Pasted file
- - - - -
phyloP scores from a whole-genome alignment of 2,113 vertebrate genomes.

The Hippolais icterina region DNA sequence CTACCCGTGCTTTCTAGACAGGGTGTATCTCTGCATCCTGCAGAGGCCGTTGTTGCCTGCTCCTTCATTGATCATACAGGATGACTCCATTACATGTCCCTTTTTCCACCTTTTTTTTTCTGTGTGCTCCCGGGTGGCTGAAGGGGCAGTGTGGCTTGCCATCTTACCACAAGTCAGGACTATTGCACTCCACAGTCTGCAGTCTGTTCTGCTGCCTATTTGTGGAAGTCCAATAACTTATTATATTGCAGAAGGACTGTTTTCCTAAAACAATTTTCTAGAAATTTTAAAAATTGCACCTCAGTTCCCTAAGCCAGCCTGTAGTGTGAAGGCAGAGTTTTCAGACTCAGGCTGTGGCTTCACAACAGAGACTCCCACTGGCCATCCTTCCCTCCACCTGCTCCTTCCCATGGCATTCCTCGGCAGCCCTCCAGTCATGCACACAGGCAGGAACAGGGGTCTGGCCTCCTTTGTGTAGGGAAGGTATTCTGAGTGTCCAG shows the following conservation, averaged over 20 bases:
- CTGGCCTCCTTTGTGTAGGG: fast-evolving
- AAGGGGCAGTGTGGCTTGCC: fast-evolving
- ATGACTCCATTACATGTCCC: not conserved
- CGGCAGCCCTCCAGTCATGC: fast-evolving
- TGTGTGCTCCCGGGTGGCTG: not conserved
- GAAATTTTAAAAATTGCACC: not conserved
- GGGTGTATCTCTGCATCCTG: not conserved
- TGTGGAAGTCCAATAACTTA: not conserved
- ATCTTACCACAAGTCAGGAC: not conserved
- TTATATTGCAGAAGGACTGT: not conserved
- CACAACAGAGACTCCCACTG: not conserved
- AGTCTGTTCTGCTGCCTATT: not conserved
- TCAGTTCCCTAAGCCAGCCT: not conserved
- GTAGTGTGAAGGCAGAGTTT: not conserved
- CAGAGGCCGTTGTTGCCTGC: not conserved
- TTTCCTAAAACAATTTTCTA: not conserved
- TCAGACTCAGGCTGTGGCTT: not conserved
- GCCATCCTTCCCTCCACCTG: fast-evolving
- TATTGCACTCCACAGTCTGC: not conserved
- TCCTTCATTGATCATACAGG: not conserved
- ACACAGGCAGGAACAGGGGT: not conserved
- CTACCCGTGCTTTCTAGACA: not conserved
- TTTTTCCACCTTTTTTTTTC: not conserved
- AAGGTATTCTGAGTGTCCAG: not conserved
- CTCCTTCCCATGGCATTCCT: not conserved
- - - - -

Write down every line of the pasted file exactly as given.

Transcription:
phyloP scores from a whole-genome alignment of 2,113 vertebrate genomes.

The Hippolais icterina region DNA sequence CTACCCGTGCTTTCTAGACAGGGTGTATCTCTGCATCCTGCAGAGGCCGTTGTTGCCTGCTCCTTCATTGATCATACAGGATGACTCCATTACATGTCCCTTTTTCCACCTTTTTTTTTCTGTGTGCTCCCGGGTGGCTGAAGGGGCAGTGTGGCTTGCCATCTTACCACAAGTCAGGACTATTGCACTCCACAGTCTGCAGTCTGTTCTGCTGCCTATTTGTGGAAGTCCAATAACTTATTATATTGCAGAAGGACTGTTTTCCTAAAACAATTTTCTAGAAATTTTAAAAATTGCACCTCAGTTCCCTAAGCCAGCCTGTAGTGTGAAGGCAGAGTTTTCAGACTCAGGCTGTGGCTTCACAACAGAGACTCCCACTGGCCATCCTTCCCTCCACCTGCTCCTTCCCATGGCATTCCTCGGCAGCCCTCCAGTCATGCACACAGGCAGGAACAGGGGTCTGGCCTCCTTTGTGTAGGGAAGGTATTCTGAGTGTCCAG shows the following conservation, averaged over 20 bases:
- CTGGCCTCCTTTGTGTAGGG: fast-evolving
- AAGGGGCAGTGTGGCTTGCC: fast-evolving
- ATGACTCCATTACATGTCCC: not conserved
- CGGCAGCCCTCCAGTCATGC: fast-evolving
- TGTGTGCTCCCGGGTGGCTG: not conserved
- GAAATTTTAAAAATTGCACC: not conserved
- GGGTGTATCTCTGCATCCTG: not conserved
- TGTGGAAGTCCAATAACTTA: not conserved
- ATCTTACCACAAGTCAGGAC: not conserved
- TTATATTGCAGAAGGACTGT: not conserved
- CACAACAGAGACTCCCACTG: not conserved
- AGTCTGTTCTGCTGCCTATT: not conserved
- TCAGTTCCCTAAGCCAGCCT: not conserved
- GTAGTGTGAAGGCAGAGTTT: not conserved
- CAGAGGCCGTTGTTGCCTGC: not conserved
- TTTCCTAAAACAATTTTCTA: not conserved
- TCAGACTCAGGCTGTGGCTT: not conserved
- GCCATCCTTCCCTCCACCTG: fast-evolving
- TATTGCACTCCACAGTCTGC: not conserved
- TCCTTCATTGATCATACAGG: not conserved
- ACACAGGCAGGAACAGGGGT: not conserved
- CTACCCGTGCTTTCTAGACA: not conserved
- TTTTTCCACCTTTTTTTTTC: not conserved
- AAGGTATTCTGAGTGTCCAG: not conserved
- CTCCTTCCCATGGCATTCCT: not conserved